"Libraries play a pivotal role in preserving and sharing Canada’s history and heritage, providing invaluable access to historically significant materials. They are custodians of collective wisdom, where every book can transport us to a moment in time and every shelf offers boundless opportunities for discovery. Thanks to the newly opened Chung Lind Gallery, now and in the future, you can learn more about important moments in our country’s history and take in rare collections being showcased. Congratulations to the University of British Columbia and everyone involved in turning this dream into reality!" said Pascale St-Onge, minister of Canadian heritage.

About the collections

The Wallace B. Chung and Madeline H. Chung Collection, donated to UBC Library in 1999, contains more than 25,000 rare and unique documents, books, maps, posters, paintings, photographs, tableware and other artifacts that represent early B.C. history, immigration and settlement, particularly of Chinese people in North America and the CPR. Items from the Chung Collection were previously on display at RBSC. The new gallery space will bring this collection further into the public eye and provide new opportunities for community engagement.

The Chung Collection has been designated as a national treasure by the department of Canadian heritage’s Canadian Cultural Property Export Review Board (CCPERB), and has been named to the Canadian Commission for UNESCO’s Canada Memory of the World Register.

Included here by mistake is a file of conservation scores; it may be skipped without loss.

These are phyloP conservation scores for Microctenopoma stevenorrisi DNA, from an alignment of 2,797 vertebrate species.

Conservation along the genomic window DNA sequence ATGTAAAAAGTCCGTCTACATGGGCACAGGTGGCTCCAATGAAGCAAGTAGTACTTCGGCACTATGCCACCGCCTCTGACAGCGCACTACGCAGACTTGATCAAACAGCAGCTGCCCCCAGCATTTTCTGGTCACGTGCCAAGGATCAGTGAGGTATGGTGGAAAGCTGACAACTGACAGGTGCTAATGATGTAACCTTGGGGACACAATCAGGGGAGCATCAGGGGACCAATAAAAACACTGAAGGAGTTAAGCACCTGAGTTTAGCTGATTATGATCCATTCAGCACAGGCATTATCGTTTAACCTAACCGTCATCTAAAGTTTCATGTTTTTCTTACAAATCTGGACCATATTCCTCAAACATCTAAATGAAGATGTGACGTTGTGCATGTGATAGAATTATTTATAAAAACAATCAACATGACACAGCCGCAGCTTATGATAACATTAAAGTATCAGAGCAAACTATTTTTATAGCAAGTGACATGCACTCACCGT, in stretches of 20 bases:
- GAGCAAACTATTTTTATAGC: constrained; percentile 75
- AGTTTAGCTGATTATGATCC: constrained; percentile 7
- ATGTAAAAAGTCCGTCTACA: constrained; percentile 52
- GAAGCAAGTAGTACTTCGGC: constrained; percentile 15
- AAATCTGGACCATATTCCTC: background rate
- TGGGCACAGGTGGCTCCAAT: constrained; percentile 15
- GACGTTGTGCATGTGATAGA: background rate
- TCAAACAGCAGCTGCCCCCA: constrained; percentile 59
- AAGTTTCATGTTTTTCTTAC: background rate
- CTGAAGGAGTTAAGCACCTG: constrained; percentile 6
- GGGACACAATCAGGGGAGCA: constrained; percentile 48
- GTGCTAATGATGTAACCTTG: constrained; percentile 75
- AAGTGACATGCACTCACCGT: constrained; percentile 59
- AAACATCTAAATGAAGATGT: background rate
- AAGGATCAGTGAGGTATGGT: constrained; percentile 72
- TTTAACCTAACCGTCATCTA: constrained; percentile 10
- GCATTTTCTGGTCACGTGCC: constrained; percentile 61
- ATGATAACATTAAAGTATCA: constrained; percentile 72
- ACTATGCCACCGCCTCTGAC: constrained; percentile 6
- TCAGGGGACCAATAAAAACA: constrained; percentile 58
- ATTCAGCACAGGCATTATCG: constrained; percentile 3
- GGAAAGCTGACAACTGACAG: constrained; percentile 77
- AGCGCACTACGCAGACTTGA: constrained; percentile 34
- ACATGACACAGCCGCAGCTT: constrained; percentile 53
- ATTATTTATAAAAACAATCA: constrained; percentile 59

"This collection started with an interest in my neighbourhood. My family was confined to Chinatown, and I became curious about the history of the people that lived there. Many people do not know how difficult things once were for early Chinese migrants. While the world has changed, this was only possible through first understanding the past. Our future is tied to history; to move forward, we must forgive the ills of the past, but we should never forget," said Dr. Wallace Chung.

The Phil Lind Klondike Gold Rush Collection is an unparalleled rare book and archival collection dating from the Klondike Gold Rush, donated to UBC Library in 2021 by UBC alumnus and Canadian telecommunications icon Philip B. Lind, CM. The gift included $2 million to support the collection and the gallery renovation.

The Lind Collection includes books, maps, letters and photos collected by Lind in honour of his grandfather Johnny Lind, a trailblazer and prospector who operated and co-owned several claims on Klondike rivers and creeks. The Lind Collection has been designated as a cultural property of outstanding significance by the CCPERB.

"The Lind family is honoured to have the Phil Lind Klondike Collection housed at UBC Library. Our father’s collection stemmed from a fascination for his grandfather, John Grieve Lind, and grew into a passion that followed him through his life. He wanted to share this underrepresented history with the academic community and for future generations to enjoy. It is truly unique to share this space with The Chung Collection, bringing together two disparate histories of west coast Canada from the turn of the century that are integral to the formation of the notion of the west," said Jed Lind.

The Chung Lind Gallery was unveiled with a special ribbon cutting ceremony on Friday, attended by members of both the Chung and Lind families and UBC president and vice-chancellor Dr. Benoit-Antoine Bacon. The gallery will open to the public on May 1.